Aeschylus: Persae by Aeschylus

By Aeschylus

Aeschylus' Persae, first produced in 472 BC, is the oldest surviving Greek tragedy. it's also the single extant Greek tragedy that bargains, no longer with a mythological topic, yet with an occasion of modern background, the Greek defeat of the Persians at Salamis in 480 BC. in contrast to Aeschylus' different surviving performs, it's it sounds as if no longer a part of a attached trilogy. during this new version A. F. Garvie encourages the reader to evaluate the Persae by itself phrases as a drama. it's not a patriotic party, or a play with a political manifesto, yet a real tragedy, which, faraway from providing an easy ethical of hybris punished via the gods, poses questions bearing on human discomfort to which there aren't any effortless solutions. In his advent Garvie defends the play's constitution opposed to its critics, and considers its kind, the potential for thematic hyperlinks among it and the opposite performs offered by means of Aeschylus at the comparable celebration, its staging, and the country of the transmitted textual content. The remark develops in better aspect a few of the conclusions of the advent.

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Aeschylus: Persae

Aeschylus' Persae, first produced in 472 BC, is the oldest surviving Greek tragedy. it's also the one extant Greek tragedy that bargains, now not with a mythological topic, yet with an occasion of contemporary background, the Greek defeat of the Persians at Salamis in 480 BC. not like Aeschylus' different surviving performs, it really is it seems that no longer a part of a hooked up trilogy.

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Webster, Greek theatre production (London 1956) 8 (also 104, 165), Arnott passim, Kierdorf 53–5. 108 Taplin 452–9. g. Smethurst 107 n. 50 (also CW 87 (1993) 13–20), Scullion, Three studies 69–70. 109 H. D. F. Kitto, Form and meaning in drama (London 1956) 31; see Taplin 458–9, Garvie, Choephori xlvi–xlvii. 110 Pöhlmann, ‘Proedrie’ 53 and ‘Chor’ 64, Bees 90. 107 Staging xlvii orchestra terrace-wall,111 this is perhaps an exaggeration. But certainly the existence of a skene would make this easier.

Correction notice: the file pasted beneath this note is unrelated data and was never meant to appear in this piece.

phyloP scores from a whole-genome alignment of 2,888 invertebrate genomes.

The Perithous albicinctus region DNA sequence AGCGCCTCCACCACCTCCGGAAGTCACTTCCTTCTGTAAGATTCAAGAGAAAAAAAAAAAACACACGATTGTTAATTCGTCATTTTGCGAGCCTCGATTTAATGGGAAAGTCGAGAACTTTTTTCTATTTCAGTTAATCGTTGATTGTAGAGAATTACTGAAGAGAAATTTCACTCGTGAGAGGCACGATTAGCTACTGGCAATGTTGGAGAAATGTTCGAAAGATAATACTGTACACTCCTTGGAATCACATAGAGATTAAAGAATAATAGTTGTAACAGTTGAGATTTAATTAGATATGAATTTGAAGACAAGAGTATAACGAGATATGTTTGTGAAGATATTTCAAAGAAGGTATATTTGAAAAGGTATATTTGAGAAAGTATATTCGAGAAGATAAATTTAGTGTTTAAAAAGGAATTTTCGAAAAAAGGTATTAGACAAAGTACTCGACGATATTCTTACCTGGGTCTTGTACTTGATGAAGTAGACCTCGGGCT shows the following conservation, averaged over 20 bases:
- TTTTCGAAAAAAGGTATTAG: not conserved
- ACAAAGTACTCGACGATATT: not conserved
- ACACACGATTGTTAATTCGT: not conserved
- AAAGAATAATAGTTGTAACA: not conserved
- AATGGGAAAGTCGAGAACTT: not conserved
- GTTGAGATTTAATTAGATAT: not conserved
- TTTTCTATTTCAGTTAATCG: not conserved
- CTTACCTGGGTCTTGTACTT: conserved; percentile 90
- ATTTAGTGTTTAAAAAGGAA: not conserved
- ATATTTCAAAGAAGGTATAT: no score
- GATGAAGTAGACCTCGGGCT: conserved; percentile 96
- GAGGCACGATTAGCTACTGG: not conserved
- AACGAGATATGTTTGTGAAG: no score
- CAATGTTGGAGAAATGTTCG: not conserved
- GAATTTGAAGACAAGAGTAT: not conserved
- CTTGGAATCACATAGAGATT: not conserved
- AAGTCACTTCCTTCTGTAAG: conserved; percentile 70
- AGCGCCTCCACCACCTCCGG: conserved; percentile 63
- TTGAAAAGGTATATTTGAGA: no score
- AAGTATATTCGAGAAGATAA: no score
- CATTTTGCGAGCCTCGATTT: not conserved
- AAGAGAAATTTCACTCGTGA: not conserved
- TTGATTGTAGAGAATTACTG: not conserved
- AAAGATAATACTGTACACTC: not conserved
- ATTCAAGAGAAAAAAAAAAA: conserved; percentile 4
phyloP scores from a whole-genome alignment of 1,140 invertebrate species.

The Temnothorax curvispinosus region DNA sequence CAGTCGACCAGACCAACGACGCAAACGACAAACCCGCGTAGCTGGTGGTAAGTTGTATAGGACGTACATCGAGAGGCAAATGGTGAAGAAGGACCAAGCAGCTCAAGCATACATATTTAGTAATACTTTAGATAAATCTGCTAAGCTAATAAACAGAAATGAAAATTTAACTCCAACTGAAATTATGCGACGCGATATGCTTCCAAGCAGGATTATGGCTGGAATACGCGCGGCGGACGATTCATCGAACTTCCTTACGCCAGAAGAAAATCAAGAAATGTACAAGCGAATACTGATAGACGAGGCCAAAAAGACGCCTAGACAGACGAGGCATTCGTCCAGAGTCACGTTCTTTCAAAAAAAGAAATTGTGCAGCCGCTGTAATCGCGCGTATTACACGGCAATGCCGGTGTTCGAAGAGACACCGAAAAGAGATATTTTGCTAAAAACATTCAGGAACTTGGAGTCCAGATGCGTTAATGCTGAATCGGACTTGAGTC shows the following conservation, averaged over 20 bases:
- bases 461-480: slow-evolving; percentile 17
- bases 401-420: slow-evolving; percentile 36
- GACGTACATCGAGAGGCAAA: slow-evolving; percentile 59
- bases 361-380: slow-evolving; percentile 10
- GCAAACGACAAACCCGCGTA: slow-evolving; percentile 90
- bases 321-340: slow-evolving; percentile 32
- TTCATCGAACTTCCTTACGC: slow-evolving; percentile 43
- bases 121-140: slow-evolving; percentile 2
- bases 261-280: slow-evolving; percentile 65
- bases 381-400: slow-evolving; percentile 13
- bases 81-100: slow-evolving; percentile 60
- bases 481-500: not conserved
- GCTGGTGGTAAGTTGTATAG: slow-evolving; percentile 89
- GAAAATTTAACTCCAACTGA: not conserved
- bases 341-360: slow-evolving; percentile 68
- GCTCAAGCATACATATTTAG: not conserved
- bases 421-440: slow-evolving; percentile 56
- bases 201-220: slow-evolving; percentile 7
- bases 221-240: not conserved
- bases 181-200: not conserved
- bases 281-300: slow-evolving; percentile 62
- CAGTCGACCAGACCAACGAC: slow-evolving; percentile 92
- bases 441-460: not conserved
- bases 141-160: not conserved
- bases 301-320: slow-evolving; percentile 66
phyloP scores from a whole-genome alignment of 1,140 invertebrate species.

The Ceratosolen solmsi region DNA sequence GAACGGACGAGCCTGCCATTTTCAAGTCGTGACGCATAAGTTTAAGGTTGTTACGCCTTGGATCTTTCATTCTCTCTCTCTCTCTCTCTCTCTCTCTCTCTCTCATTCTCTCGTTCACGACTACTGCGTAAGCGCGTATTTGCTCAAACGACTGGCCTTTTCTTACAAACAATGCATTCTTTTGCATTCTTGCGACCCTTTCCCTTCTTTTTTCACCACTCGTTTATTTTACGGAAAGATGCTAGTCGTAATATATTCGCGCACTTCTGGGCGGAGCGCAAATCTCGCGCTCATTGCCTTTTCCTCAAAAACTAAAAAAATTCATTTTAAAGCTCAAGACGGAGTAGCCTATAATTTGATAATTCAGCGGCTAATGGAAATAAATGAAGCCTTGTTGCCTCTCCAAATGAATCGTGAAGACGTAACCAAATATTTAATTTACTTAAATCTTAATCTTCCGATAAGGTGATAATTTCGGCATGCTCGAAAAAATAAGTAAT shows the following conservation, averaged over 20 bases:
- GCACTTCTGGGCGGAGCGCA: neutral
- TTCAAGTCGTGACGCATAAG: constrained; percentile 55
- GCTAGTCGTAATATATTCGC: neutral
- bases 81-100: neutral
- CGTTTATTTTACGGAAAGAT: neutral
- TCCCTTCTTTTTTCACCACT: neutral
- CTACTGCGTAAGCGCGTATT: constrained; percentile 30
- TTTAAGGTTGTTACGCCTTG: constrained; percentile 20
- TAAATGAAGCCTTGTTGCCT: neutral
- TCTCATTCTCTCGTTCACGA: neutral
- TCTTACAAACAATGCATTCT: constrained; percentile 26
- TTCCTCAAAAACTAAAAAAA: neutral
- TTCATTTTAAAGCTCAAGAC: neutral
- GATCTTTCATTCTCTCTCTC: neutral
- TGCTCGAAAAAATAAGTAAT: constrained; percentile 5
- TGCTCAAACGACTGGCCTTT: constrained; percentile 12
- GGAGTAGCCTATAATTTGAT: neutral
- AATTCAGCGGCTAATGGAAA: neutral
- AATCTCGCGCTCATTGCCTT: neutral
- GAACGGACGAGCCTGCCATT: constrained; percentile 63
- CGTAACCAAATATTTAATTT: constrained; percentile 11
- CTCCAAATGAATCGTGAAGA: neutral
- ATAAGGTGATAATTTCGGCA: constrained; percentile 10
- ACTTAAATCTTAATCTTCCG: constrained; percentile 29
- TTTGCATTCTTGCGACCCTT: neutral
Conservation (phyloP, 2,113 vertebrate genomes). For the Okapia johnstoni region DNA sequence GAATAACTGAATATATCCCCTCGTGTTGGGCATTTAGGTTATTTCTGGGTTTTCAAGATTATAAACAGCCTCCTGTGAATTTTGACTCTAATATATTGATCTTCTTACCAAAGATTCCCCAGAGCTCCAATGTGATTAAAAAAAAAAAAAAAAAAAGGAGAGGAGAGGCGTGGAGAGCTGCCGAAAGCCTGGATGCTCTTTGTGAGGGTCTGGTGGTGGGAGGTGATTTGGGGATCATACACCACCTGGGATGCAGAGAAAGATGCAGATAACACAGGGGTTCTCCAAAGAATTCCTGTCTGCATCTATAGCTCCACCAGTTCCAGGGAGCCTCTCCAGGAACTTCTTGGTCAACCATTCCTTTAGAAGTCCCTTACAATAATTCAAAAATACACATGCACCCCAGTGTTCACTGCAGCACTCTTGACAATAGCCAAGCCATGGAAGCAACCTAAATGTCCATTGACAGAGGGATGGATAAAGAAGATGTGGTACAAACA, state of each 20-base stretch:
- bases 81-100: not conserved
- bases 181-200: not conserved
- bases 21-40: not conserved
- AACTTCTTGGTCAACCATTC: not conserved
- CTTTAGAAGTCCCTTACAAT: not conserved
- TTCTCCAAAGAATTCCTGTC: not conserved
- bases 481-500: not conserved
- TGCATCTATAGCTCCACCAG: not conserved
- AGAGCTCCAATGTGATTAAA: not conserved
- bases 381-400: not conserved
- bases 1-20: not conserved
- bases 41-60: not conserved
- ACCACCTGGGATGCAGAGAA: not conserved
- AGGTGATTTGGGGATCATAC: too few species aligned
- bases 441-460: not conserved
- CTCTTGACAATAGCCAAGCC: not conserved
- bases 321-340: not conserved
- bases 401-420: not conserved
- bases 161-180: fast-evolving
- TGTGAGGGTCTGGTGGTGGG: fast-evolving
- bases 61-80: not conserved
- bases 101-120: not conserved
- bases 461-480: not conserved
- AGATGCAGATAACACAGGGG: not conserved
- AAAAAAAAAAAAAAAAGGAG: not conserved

Smethurst, CW 87 (1993) 17 (for whom, however, the council-chamber is not visible to the audience), Rosenbloom 48–9, 77, 113. 117 Taplin 454, and earlier HSPh 76 (1972) 66–9. But see, against him, Librán Moreno, ‘La skené’ 66–7. I do not understand the idea of Dale (Collected papers 140–9, 262), a believer in a visible skene, that, when the Chorus sits on the steps outside the skene, it is meant to be inside it. Staging xlix Stagecraft 456), makes out a reasonable case for Aeschylus’ Myrmidones being set inside the klisia of Achilles at Troy.

But certainly the existence of a skene would make this easier. 112 Bethe (followed by Conradt–Schiller 7–9) envisaged a simple building without a door, which served as a background to the action; similarly Pöhlmann, Proedrie, for whom the great innovation in the Oresteia was the doors, which for the first time allowed the skene to be used as part of the action; see also Rehm, ‘Staging’ 281 n. 77. Sommerstein, Aeschylean tragedy 34–5, envisages a screen symbolizing a building, while for Belloni the building is simply a building, and we should not attempt to identify it too precisely.

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